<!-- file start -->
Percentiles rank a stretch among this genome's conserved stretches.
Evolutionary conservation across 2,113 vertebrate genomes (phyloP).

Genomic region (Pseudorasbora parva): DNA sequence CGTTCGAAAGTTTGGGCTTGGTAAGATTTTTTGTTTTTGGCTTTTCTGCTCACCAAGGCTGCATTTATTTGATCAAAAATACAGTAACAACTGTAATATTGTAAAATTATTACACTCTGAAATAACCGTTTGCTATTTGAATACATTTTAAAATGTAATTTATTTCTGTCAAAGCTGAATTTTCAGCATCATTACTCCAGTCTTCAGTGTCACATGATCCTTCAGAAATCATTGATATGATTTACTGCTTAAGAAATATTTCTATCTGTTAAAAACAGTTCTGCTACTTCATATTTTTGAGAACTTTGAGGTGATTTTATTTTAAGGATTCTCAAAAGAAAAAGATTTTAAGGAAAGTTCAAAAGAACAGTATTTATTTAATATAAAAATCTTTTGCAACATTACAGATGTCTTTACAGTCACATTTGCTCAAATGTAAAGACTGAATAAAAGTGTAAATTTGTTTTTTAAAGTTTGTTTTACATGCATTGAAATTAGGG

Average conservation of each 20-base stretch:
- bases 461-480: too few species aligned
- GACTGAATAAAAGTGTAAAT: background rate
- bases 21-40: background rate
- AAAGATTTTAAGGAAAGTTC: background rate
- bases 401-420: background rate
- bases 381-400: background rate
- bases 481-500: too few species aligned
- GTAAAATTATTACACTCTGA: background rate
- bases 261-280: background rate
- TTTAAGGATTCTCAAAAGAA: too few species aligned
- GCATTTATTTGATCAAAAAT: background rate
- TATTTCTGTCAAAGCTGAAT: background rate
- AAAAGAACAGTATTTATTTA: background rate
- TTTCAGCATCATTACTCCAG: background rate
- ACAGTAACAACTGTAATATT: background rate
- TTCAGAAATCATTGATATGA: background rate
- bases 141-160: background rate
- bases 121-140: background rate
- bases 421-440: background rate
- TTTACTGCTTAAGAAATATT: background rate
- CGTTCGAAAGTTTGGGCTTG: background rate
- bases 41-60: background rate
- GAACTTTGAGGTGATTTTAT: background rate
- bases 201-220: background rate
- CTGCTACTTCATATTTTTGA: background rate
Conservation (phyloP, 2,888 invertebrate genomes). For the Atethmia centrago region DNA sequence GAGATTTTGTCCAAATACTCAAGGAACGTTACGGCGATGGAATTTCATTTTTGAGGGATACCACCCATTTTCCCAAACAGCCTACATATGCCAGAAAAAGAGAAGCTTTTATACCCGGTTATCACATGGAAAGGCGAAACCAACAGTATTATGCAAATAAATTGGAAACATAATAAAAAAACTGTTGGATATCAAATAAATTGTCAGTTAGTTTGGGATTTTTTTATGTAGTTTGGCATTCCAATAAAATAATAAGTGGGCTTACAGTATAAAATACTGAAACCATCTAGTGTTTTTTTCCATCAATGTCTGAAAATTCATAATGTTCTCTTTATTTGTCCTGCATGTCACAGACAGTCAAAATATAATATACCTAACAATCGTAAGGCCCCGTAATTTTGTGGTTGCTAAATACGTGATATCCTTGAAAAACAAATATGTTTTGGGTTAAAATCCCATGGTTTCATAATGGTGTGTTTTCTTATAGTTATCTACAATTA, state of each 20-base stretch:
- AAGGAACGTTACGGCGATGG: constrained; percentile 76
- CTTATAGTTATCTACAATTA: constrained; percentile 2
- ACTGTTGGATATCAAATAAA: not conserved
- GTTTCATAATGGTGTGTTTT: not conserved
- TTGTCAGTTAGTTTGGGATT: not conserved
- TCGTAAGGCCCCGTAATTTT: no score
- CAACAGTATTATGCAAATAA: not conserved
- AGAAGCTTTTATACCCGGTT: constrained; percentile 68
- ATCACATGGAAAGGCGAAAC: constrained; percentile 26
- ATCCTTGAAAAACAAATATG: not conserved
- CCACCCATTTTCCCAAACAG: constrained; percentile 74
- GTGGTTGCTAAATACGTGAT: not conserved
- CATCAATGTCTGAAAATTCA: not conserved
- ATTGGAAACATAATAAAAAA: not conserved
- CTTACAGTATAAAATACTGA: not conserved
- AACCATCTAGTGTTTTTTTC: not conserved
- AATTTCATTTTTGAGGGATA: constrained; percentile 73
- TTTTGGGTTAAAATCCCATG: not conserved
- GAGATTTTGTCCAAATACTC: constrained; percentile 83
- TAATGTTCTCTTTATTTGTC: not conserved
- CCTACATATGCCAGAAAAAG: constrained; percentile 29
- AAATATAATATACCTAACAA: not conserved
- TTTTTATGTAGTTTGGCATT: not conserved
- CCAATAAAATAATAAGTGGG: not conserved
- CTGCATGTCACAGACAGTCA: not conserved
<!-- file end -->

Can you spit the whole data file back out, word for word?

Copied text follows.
Percentiles rank a stretch among this genome's conserved stretches.
Evolutionary conservation across 2,113 vertebrate genomes (phyloP).

Genomic region (Pseudorasbora parva): DNA sequence CGTTCGAAAGTTTGGGCTTGGTAAGATTTTTTGTTTTTGGCTTTTCTGCTCACCAAGGCTGCATTTATTTGATCAAAAATACAGTAACAACTGTAATATTGTAAAATTATTACACTCTGAAATAACCGTTTGCTATTTGAATACATTTTAAAATGTAATTTATTTCTGTCAAAGCTGAATTTTCAGCATCATTACTCCAGTCTTCAGTGTCACATGATCCTTCAGAAATCATTGATATGATTTACTGCTTAAGAAATATTTCTATCTGTTAAAAACAGTTCTGCTACTTCATATTTTTGAGAACTTTGAGGTGATTTTATTTTAAGGATTCTCAAAAGAAAAAGATTTTAAGGAAAGTTCAAAAGAACAGTATTTATTTAATATAAAAATCTTTTGCAACATTACAGATGTCTTTACAGTCACATTTGCTCAAATGTAAAGACTGAATAAAAGTGTAAATTTGTTTTTTAAAGTTTGTTTTACATGCATTGAAATTAGGG

Average conservation of each 20-base stretch:
- bases 461-480: too few species aligned
- GACTGAATAAAAGTGTAAAT: background rate
- bases 21-40: background rate
- AAAGATTTTAAGGAAAGTTC: background rate
- bases 401-420: background rate
- bases 381-400: background rate
- bases 481-500: too few species aligned
- GTAAAATTATTACACTCTGA: background rate
- bases 261-280: background rate
- TTTAAGGATTCTCAAAAGAA: too few species aligned
- GCATTTATTTGATCAAAAAT: background rate
- TATTTCTGTCAAAGCTGAAT: background rate
- AAAAGAACAGTATTTATTTA: background rate
- TTTCAGCATCATTACTCCAG: background rate
- ACAGTAACAACTGTAATATT: background rate
- TTCAGAAATCATTGATATGA: background rate
- bases 141-160: background rate
- bases 121-140: background rate
- bases 421-440: background rate
- TTTACTGCTTAAGAAATATT: background rate
- CGTTCGAAAGTTTGGGCTTG: background rate
- bases 41-60: background rate
- GAACTTTGAGGTGATTTTAT: background rate
- bases 201-220: background rate
- CTGCTACTTCATATTTTTGA: background rate
Conservation (phyloP, 2,888 invertebrate genomes). For the Atethmia centrago region DNA sequence GAGATTTTGTCCAAATACTCAAGGAACGTTACGGCGATGGAATTTCATTTTTGAGGGATACCACCCATTTTCCCAAACAGCCTACATATGCCAGAAAAAGAGAAGCTTTTATACCCGGTTATCACATGGAAAGGCGAAACCAACAGTATTATGCAAATAAATTGGAAACATAATAAAAAAACTGTTGGATATCAAATAAATTGTCAGTTAGTTTGGGATTTTTTTATGTAGTTTGGCATTCCAATAAAATAATAAGTGGGCTTACAGTATAAAATACTGAAACCATCTAGTGTTTTTTTCCATCAATGTCTGAAAATTCATAATGTTCTCTTTATTTGTCCTGCATGTCACAGACAGTCAAAATATAATATACCTAACAATCGTAAGGCCCCGTAATTTTGTGGTTGCTAAATACGTGATATCCTTGAAAAACAAATATGTTTTGGGTTAAAATCCCATGGTTTCATAATGGTGTGTTTTCTTATAGTTATCTACAATTA, state of each 20-base stretch:
- AAGGAACGTTACGGCGATGG: constrained; percentile 76
- CTTATAGTTATCTACAATTA: constrained; percentile 2
- ACTGTTGGATATCAAATAAA: not conserved
- GTTTCATAATGGTGTGTTTT: not conserved
- TTGTCAGTTAGTTTGGGATT: not conserved
- TCGTAAGGCCCCGTAATTTT: no score
- CAACAGTATTATGCAAATAA: not conserved
- AGAAGCTTTTATACCCGGTT: constrained; percentile 68
- ATCACATGGAAAGGCGAAAC: constrained; percentile 26
- ATCCTTGAAAAACAAATATG: not conserved
- CCACCCATTTTCCCAAACAG: constrained; percentile 74
- GTGGTTGCTAAATACGTGAT: not conserved
- CATCAATGTCTGAAAATTCA: not conserved
- ATTGGAAACATAATAAAAAA: not conserved
- CTTACAGTATAAAATACTGA: not conserved
- AACCATCTAGTGTTTTTTTC: not conserved
- AATTTCATTTTTGAGGGATA: constrained; percentile 73
- TTTTGGGTTAAAATCCCATG: not conserved
- GAGATTTTGTCCAAATACTC: constrained; percentile 83
- TAATGTTCTCTTTATTTGTC: not conserved
- CCTACATATGCCAGAAAAAG: constrained; percentile 29
- AAATATAATATACCTAACAA: not conserved
- TTTTTATGTAGTTTGGCATT: not conserved
- CCAATAAAATAATAAGTGGG: not conserved
- CTGCATGTCACAGACAGTCA: not conserved